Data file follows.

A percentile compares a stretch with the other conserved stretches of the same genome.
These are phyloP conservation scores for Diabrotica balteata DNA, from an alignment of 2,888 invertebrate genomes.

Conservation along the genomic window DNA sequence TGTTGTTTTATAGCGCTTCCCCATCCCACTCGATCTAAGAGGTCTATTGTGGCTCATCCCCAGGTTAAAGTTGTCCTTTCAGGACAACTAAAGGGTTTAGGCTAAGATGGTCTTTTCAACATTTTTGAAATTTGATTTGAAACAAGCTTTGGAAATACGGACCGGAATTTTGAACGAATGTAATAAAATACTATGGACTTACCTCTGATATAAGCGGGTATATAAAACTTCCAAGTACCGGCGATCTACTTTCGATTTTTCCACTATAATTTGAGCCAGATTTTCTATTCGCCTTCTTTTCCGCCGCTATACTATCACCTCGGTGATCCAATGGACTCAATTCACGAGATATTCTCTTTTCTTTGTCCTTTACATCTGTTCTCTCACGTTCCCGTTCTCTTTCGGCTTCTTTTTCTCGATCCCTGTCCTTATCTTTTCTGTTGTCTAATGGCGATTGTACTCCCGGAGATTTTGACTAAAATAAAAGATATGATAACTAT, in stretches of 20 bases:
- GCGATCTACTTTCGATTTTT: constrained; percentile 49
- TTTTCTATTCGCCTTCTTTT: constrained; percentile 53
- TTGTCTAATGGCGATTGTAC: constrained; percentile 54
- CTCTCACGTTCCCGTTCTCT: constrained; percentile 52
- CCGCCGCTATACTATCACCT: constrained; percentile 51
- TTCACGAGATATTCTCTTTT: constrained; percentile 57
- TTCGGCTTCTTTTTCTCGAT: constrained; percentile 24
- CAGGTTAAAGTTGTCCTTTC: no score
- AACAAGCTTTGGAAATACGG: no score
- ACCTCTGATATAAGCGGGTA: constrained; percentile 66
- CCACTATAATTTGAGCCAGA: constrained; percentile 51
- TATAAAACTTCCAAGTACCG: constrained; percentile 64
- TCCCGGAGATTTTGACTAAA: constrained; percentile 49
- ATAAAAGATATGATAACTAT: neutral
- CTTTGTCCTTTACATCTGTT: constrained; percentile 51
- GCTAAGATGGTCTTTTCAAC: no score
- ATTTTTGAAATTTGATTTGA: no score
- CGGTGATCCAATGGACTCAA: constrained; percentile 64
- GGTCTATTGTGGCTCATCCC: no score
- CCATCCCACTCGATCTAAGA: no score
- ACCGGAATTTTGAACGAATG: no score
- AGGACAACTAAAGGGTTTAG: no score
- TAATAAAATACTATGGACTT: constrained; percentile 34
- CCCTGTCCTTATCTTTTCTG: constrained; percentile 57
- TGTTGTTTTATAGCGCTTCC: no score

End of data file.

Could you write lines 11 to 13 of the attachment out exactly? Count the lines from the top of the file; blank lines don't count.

- CAGGTTAAAGTTGTCCTTTC: no score
- AACAAGCTTTGGAAATACGG: no score
- ACCTCTGATATAAGCGGGTA: constrained; percentile 66